Character of America serves to protect

  • Published
  • By Lt. Col. Dan Milnes
  • 56th Medical Support Squadron
The 56th Fighter Wing continues to deploy Airmen as we do our part infighting the global war on terror. 

I was proud and genuinely moved a few weeks ago when the Medical Group deployed our latest team of  warfighters. A medical administration team consisting of two officers and four enlisted personnel left Luke for a routine 120 day tour to an expeditionary medical facility. At 7 a.m. on a Wednesday, about 30 members of the MDG staff wished the Airmen farewell as they departed Luke.
One of the Airmen deploying had witnessed the birth of his first child only hours before. About one week following arrival in country, another one of our Airmen received great news that his wife had given birth to a baby boy. All of the deploying Airmen left family behind. They did so with a sense of duty so strong -- I find it difficult to comprehend and inspiring beyond words. 

For generations, the men and women who served in our armed forces in times of peace and war have preserved the precious gift of liberty that we enjoy every day. We honor all of their sacrifices. 

From the earliest days of our nation, even before independence had been won, Gen. George Washington understood that the toil and blood that purchased a new nation would have lasting meaning only if the character of the nation matched the sacrifice of those who fought for its independence; and, only if the independence of that new nation was secured on the pillars of justice and freedom. 

A new birth of freedom -- a nation where the right of the people to govern themselves is realized, where religion is a matter of personal conscience, where dreams are large. Where, through education and determination, every person can make those dreams real, and in so doing, make a better world. All of us fortunate enough to live in this great country have known a government, in George Washington's words, "which gives to bigotry no sanction, to persecution no assistance."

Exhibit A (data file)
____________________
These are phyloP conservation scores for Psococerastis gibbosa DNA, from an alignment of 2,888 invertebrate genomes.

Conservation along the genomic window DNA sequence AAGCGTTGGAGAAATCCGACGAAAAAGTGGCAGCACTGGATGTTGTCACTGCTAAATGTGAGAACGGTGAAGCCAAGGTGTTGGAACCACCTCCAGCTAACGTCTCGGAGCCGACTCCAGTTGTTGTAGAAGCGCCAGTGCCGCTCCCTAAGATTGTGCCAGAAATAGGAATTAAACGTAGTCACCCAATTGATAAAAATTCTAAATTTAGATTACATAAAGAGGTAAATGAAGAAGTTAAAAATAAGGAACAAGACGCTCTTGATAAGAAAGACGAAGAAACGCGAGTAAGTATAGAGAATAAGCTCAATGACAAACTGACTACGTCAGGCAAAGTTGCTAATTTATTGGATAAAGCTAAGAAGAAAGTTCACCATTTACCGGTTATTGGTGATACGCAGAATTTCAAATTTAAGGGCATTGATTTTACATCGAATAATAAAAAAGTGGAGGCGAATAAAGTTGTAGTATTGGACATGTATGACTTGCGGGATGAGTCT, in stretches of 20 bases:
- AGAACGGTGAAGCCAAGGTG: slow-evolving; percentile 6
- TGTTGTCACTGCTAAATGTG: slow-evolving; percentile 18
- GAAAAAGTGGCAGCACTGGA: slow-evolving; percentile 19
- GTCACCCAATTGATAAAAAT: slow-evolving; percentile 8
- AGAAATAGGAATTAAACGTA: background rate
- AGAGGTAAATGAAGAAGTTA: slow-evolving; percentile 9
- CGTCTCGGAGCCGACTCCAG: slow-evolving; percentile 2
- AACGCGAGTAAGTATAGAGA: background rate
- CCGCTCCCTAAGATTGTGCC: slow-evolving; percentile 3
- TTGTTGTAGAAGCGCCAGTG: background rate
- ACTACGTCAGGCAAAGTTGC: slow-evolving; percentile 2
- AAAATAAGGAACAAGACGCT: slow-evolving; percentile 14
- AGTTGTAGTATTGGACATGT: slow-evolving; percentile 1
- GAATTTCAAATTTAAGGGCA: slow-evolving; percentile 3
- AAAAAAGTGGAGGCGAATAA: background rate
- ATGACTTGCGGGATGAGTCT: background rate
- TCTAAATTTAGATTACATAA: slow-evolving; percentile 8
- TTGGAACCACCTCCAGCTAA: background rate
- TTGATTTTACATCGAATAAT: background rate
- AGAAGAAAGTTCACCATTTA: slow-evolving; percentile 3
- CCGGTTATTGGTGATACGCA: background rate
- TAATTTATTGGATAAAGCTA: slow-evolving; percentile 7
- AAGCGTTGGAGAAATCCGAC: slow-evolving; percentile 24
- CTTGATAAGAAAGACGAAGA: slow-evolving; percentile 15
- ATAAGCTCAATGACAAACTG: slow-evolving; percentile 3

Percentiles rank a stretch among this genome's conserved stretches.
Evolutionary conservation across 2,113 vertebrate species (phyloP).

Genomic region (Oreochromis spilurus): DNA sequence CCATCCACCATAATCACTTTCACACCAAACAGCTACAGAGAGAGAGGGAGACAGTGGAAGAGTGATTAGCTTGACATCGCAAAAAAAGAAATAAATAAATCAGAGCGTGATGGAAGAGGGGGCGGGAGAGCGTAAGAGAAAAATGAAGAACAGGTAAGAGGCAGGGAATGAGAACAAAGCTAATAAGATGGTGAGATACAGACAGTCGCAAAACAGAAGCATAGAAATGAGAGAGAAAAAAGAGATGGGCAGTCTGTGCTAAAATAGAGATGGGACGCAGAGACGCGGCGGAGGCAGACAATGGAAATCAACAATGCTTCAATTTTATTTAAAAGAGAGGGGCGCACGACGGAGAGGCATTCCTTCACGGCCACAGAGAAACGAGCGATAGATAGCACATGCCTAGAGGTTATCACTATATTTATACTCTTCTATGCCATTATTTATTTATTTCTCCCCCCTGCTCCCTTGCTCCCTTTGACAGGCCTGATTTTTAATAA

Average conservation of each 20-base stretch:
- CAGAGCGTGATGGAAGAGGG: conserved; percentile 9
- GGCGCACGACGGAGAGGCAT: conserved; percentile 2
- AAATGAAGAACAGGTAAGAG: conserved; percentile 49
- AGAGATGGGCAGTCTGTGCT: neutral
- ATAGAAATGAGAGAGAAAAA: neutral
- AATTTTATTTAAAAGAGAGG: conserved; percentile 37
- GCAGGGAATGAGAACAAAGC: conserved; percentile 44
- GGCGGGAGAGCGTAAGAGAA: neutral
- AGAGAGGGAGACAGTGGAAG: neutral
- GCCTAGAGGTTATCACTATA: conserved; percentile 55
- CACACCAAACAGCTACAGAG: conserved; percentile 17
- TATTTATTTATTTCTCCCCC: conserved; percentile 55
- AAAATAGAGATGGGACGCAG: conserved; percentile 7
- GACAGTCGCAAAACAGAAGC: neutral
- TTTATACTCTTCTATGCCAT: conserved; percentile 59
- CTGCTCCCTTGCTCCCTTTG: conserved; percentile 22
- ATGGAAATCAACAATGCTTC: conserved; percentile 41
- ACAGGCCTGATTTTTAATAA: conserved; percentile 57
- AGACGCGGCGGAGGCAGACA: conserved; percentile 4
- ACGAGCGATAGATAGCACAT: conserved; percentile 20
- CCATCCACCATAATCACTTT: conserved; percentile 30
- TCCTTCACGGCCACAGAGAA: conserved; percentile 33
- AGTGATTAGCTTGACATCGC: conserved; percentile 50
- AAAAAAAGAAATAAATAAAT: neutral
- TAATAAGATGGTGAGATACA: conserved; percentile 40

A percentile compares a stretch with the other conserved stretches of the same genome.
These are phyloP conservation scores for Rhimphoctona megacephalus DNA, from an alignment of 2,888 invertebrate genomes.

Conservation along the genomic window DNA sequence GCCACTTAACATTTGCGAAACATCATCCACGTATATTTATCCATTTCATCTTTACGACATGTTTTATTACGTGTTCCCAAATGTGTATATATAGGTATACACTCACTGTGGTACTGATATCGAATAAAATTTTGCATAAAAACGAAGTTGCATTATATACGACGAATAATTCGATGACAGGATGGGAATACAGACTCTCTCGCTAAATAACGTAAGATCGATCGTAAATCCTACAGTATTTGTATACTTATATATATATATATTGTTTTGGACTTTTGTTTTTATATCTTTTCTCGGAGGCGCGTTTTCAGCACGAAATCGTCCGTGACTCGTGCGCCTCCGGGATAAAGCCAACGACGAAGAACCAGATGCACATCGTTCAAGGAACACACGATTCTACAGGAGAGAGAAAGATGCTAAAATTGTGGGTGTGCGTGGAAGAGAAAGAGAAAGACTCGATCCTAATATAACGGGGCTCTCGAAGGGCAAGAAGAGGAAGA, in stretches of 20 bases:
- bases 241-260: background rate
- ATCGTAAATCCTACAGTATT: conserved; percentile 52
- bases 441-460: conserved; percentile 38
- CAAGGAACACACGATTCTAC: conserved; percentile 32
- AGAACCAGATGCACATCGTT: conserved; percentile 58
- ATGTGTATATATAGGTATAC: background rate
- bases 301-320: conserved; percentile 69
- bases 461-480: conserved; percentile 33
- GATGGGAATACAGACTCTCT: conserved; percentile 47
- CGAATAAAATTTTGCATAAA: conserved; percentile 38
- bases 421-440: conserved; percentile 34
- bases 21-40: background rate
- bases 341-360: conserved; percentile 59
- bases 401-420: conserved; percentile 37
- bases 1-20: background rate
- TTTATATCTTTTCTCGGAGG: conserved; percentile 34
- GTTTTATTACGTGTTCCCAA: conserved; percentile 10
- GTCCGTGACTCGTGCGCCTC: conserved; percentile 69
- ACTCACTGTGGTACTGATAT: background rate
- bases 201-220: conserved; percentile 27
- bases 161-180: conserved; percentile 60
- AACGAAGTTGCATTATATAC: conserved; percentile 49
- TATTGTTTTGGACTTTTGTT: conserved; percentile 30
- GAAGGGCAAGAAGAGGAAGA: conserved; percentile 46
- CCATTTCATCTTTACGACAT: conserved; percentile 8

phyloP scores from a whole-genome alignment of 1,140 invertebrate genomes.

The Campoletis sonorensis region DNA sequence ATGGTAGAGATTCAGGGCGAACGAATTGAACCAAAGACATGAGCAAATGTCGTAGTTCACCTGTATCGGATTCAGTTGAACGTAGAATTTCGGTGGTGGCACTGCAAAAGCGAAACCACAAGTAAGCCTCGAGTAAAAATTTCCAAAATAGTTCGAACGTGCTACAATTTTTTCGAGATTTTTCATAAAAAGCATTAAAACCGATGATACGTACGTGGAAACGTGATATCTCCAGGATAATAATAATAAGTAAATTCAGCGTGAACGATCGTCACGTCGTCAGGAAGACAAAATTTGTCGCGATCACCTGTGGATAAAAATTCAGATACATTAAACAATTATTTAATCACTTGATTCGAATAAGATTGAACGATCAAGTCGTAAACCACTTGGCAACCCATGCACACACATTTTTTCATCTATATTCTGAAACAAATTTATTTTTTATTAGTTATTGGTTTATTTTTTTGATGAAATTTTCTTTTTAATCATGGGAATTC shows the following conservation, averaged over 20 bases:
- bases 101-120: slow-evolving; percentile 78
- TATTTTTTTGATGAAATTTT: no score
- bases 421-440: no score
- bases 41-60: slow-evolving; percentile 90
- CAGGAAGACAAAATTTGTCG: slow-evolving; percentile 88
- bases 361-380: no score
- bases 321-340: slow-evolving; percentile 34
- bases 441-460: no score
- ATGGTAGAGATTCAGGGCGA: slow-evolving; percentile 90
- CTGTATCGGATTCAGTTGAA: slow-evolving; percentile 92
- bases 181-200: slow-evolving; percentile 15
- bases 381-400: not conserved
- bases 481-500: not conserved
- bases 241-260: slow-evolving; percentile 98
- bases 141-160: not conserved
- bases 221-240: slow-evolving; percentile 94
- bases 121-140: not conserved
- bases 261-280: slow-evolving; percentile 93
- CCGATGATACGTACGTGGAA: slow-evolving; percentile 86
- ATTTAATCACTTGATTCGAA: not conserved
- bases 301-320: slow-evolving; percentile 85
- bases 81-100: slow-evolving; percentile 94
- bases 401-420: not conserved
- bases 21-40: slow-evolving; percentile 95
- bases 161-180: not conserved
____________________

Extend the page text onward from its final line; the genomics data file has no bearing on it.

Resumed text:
Our new birth of freedom, our democratic experiment, occurred nearly two-and-a-half centuries ago. In the 18th century we began with a ragtag revolutionary army challenging the strongest military power on earth. In the 19th century we survived a civil war, which pitted brother against brother. In the 20th century we survived two world wars and a 50-year cold war that took us to Korea and Vietnam and put us on the brink of nuclear war over Cuba.
Today, we have more that two million of our country's greatest, best-trained men and women serving around the globe and taking responsibility for securing our nation's freedoms and securing a future of peace, stability, prosperity and justice. Whether serving on the ground, in the air, or at sea; whether serving overseas or at home; and whether active-duty, Guard or Reserve, their sacrifice and unflinching
willingness to put service before self is truly extraordinary. 

Freedom is not free, and we have endured as a nation for more than 230 years on the backs of men and women in uniform. We owe them very much. Not because I wear the uniform or you wear the uniform, but because the history of this great nation is about service and sacrifice. Generations of Americans have fought and died for the greater good. And they have served not only to preserve our nation's values but also so that the ideals of freedom and liberty could be extended to all citizens of the world. 

So as we recall what it means to be an American, why we are willing to fight for what America means, let us remember that it isn't just about us, but  for that which America stands. America stands for enduring values -- the right of people to govern themselves, to live in safety and security, to enjoy peace and prosperity, to find and to worship God in their own way. 

That is the character of our nation, and I am honored to serve with such outstanding Americans.